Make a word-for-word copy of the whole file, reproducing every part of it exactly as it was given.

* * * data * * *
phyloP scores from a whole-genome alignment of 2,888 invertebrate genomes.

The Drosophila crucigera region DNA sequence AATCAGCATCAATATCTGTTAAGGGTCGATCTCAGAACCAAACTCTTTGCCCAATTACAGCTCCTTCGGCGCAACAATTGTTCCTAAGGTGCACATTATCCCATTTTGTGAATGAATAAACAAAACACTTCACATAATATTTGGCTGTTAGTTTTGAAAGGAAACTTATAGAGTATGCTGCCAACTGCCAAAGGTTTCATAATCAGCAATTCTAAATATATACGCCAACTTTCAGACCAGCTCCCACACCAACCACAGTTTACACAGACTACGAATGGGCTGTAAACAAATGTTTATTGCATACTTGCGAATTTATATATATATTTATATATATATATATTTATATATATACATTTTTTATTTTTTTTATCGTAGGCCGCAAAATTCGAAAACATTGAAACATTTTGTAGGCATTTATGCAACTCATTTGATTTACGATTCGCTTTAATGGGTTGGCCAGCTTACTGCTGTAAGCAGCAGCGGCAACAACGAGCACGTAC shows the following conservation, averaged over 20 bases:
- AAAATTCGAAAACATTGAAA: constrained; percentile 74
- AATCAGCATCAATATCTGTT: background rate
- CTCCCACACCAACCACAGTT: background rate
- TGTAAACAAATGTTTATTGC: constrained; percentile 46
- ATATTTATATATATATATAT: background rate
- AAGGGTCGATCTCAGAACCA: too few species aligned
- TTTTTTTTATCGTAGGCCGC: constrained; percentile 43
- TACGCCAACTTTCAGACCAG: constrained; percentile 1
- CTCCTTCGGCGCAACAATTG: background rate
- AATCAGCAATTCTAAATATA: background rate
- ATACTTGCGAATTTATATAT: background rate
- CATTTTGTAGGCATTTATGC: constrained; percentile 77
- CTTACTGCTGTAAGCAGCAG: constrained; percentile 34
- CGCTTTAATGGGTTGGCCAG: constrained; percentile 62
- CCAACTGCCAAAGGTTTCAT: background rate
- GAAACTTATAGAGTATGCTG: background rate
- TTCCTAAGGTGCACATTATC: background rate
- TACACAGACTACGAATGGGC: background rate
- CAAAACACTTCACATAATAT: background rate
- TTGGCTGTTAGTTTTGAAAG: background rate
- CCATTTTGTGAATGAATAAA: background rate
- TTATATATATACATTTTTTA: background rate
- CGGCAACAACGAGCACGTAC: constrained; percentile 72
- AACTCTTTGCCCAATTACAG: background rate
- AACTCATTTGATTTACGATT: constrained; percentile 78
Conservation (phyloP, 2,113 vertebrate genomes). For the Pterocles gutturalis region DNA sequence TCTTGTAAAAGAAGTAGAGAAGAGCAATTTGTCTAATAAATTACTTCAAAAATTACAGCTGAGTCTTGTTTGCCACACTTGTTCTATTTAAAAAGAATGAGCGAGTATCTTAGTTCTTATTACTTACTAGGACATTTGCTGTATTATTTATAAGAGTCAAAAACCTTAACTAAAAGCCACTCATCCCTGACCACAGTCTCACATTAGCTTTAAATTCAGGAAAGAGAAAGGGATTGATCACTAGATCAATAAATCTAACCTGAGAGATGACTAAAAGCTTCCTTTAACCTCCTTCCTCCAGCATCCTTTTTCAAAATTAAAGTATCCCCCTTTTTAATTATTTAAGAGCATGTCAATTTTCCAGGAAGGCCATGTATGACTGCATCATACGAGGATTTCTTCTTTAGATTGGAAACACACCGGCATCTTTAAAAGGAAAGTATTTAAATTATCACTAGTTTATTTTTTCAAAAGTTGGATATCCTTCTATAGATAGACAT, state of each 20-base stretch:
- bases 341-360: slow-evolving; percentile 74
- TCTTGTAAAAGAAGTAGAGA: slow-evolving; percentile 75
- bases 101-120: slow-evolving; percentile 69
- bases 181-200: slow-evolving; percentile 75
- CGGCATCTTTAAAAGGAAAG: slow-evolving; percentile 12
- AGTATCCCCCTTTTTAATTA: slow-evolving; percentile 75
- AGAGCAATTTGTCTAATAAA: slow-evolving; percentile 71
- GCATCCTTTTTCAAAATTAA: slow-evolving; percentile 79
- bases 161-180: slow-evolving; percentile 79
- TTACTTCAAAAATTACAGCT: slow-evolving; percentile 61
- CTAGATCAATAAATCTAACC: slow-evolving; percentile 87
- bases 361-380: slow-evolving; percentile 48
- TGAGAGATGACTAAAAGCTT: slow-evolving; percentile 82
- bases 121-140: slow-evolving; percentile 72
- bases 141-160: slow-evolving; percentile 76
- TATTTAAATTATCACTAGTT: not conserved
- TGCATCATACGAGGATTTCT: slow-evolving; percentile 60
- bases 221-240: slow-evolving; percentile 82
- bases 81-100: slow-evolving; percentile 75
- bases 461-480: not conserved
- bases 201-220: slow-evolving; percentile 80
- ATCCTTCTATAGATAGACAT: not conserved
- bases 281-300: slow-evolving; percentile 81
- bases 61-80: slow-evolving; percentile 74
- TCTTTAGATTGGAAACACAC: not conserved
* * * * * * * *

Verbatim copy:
phyloP scores from a whole-genome alignment of 2,888 invertebrate genomes.

The Drosophila crucigera region DNA sequence AATCAGCATCAATATCTGTTAAGGGTCGATCTCAGAACCAAACTCTTTGCCCAATTACAGCTCCTTCGGCGCAACAATTGTTCCTAAGGTGCACATTATCCCATTTTGTGAATGAATAAACAAAACACTTCACATAATATTTGGCTGTTAGTTTTGAAAGGAAACTTATAGAGTATGCTGCCAACTGCCAAAGGTTTCATAATCAGCAATTCTAAATATATACGCCAACTTTCAGACCAGCTCCCACACCAACCACAGTTTACACAGACTACGAATGGGCTGTAAACAAATGTTTATTGCATACTTGCGAATTTATATATATATTTATATATATATATATTTATATATATACATTTTTTATTTTTTTTATCGTAGGCCGCAAAATTCGAAAACATTGAAACATTTTGTAGGCATTTATGCAACTCATTTGATTTACGATTCGCTTTAATGGGTTGGCCAGCTTACTGCTGTAAGCAGCAGCGGCAACAACGAGCACGTAC shows the following conservation, averaged over 20 bases:
- AAAATTCGAAAACATTGAAA: constrained; percentile 74
- AATCAGCATCAATATCTGTT: background rate
- CTCCCACACCAACCACAGTT: background rate
- TGTAAACAAATGTTTATTGC: constrained; percentile 46
- ATATTTATATATATATATAT: background rate
- AAGGGTCGATCTCAGAACCA: too few species aligned
- TTTTTTTTATCGTAGGCCGC: constrained; percentile 43
- TACGCCAACTTTCAGACCAG: constrained; percentile 1
- CTCCTTCGGCGCAACAATTG: background rate
- AATCAGCAATTCTAAATATA: background rate
- ATACTTGCGAATTTATATAT: background rate
- CATTTTGTAGGCATTTATGC: constrained; percentile 77
- CTTACTGCTGTAAGCAGCAG: constrained; percentile 34
- CGCTTTAATGGGTTGGCCAG: constrained; percentile 62
- CCAACTGCCAAAGGTTTCAT: background rate
- GAAACTTATAGAGTATGCTG: background rate
- TTCCTAAGGTGCACATTATC: background rate
- TACACAGACTACGAATGGGC: background rate
- CAAAACACTTCACATAATAT: background rate
- TTGGCTGTTAGTTTTGAAAG: background rate
- CCATTTTGTGAATGAATAAA: background rate
- TTATATATATACATTTTTTA: background rate
- CGGCAACAACGAGCACGTAC: constrained; percentile 72
- AACTCTTTGCCCAATTACAG: background rate
- AACTCATTTGATTTACGATT: constrained; percentile 78
Conservation (phyloP, 2,113 vertebrate genomes). For the Pterocles gutturalis region DNA sequence TCTTGTAAAAGAAGTAGAGAAGAGCAATTTGTCTAATAAATTACTTCAAAAATTACAGCTGAGTCTTGTTTGCCACACTTGTTCTATTTAAAAAGAATGAGCGAGTATCTTAGTTCTTATTACTTACTAGGACATTTGCTGTATTATTTATAAGAGTCAAAAACCTTAACTAAAAGCCACTCATCCCTGACCACAGTCTCACATTAGCTTTAAATTCAGGAAAGAGAAAGGGATTGATCACTAGATCAATAAATCTAACCTGAGAGATGACTAAAAGCTTCCTTTAACCTCCTTCCTCCAGCATCCTTTTTCAAAATTAAAGTATCCCCCTTTTTAATTATTTAAGAGCATGTCAATTTTCCAGGAAGGCCATGTATGACTGCATCATACGAGGATTTCTTCTTTAGATTGGAAACACACCGGCATCTTTAAAAGGAAAGTATTTAAATTATCACTAGTTTATTTTTTCAAAAGTTGGATATCCTTCTATAGATAGACAT, state of each 20-base stretch:
- bases 341-360: slow-evolving; percentile 74
- TCTTGTAAAAGAAGTAGAGA: slow-evolving; percentile 75
- bases 101-120: slow-evolving; percentile 69
- bases 181-200: slow-evolving; percentile 75
- CGGCATCTTTAAAAGGAAAG: slow-evolving; percentile 12
- AGTATCCCCCTTTTTAATTA: slow-evolving; percentile 75
- AGAGCAATTTGTCTAATAAA: slow-evolving; percentile 71
- GCATCCTTTTTCAAAATTAA: slow-evolving; percentile 79
- bases 161-180: slow-evolving; percentile 79
- TTACTTCAAAAATTACAGCT: slow-evolving; percentile 61
- CTAGATCAATAAATCTAACC: slow-evolving; percentile 87
- bases 361-380: slow-evolving; percentile 48
- TGAGAGATGACTAAAAGCTT: slow-evolving; percentile 82
- bases 121-140: slow-evolving; percentile 72
- bases 141-160: slow-evolving; percentile 76
- TATTTAAATTATCACTAGTT: not conserved
- TGCATCATACGAGGATTTCT: slow-evolving; percentile 60
- bases 221-240: slow-evolving; percentile 82
- bases 81-100: slow-evolving; percentile 75
- bases 461-480: not conserved
- bases 201-220: slow-evolving; percentile 80
- ATCCTTCTATAGATAGACAT: not conserved
- bases 281-300: slow-evolving; percentile 81
- bases 61-80: slow-evolving; percentile 74
- TCTTTAGATTGGAAACACAC: not conserved